}
      catch (MalformedURLException e) {
      }
   }
   ...
}

Indexing documents into shards

As mentioned above, Solr doesn’t have any logic for distributing indexed data over shards. uniqueId.hashCode() % numServers determines which server a document should be indexed at.

solrServerShard[businessEntity.getId().hashCode() % NO_OF_SHARDS].addBean(businessEntity);
solrServerShard[businessEntity.getId().hashCode() % NO_OF_SHARDS].commit();

Distributed Search: Searching across shards

The ability to search across shards is built into the query request handlers. You do not need to do any special configuration to activate it. In order to search across two shards, you would issue a search request to Solr, and specify in a shards URL parameter a comma delimited list of all of the shards to distribute the search across. You can issue the search request to any Solr instance, and the server will in turn delegate the same request to each of the Solr servers identified in the shards parameter. The server will aggregate the results and return the standard response format.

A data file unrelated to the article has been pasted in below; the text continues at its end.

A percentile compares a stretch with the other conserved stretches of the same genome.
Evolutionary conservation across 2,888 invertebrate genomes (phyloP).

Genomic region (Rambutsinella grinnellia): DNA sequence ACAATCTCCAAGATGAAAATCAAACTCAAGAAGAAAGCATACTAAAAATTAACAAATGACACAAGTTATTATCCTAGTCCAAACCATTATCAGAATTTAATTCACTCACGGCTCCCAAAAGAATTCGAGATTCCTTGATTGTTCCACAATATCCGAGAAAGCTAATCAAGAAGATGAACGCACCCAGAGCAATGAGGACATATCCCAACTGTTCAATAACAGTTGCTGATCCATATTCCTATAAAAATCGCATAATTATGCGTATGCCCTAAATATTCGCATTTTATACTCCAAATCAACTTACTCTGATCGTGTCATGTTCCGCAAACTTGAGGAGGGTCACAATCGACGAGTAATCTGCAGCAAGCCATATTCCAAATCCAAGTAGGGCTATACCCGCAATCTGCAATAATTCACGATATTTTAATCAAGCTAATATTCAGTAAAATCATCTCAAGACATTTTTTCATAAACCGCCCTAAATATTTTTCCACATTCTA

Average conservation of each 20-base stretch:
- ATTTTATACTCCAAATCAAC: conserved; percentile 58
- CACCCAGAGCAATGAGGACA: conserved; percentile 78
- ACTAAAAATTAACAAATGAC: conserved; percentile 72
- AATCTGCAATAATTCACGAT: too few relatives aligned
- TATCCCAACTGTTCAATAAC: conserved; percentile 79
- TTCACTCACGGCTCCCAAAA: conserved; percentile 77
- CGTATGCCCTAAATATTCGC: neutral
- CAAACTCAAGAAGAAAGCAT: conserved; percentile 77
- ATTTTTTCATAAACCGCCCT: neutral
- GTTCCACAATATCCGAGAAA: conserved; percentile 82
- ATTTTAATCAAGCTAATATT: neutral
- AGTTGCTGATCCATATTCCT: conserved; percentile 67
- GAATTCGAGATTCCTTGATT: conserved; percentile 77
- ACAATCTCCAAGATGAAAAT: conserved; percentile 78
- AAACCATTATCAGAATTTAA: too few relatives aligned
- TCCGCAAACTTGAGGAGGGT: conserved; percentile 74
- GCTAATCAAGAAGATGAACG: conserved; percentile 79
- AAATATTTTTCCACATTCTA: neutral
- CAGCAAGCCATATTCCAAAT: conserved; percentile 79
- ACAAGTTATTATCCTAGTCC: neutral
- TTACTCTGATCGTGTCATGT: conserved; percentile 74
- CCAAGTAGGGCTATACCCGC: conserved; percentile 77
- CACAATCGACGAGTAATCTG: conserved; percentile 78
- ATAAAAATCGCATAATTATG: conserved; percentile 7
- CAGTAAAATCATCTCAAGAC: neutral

public class SolrShards {
   …
   private CommonsHttpSolrServer getSolrServer () {
      String solrLocation = "http://ec2-174-129-98-167.compute-1.amazonaws.com:8983/solr/businessentities";
      CommonsHttpSolrServer solrServer = null;
      try {
         solrServer = new CommonsHttpSolrServer(solrLocation);
         ((CommonsHttpSolrServer)solrServer).setParser(new XMLResponseParser());
      }
      catch (MalformedURLException e) {
      }
      return solrServer;
   }
}

public void QueryBusinessEntities() {
   SolrServer solrServer = getSolrServer ();
   SolrQuery query = new SolrQuery();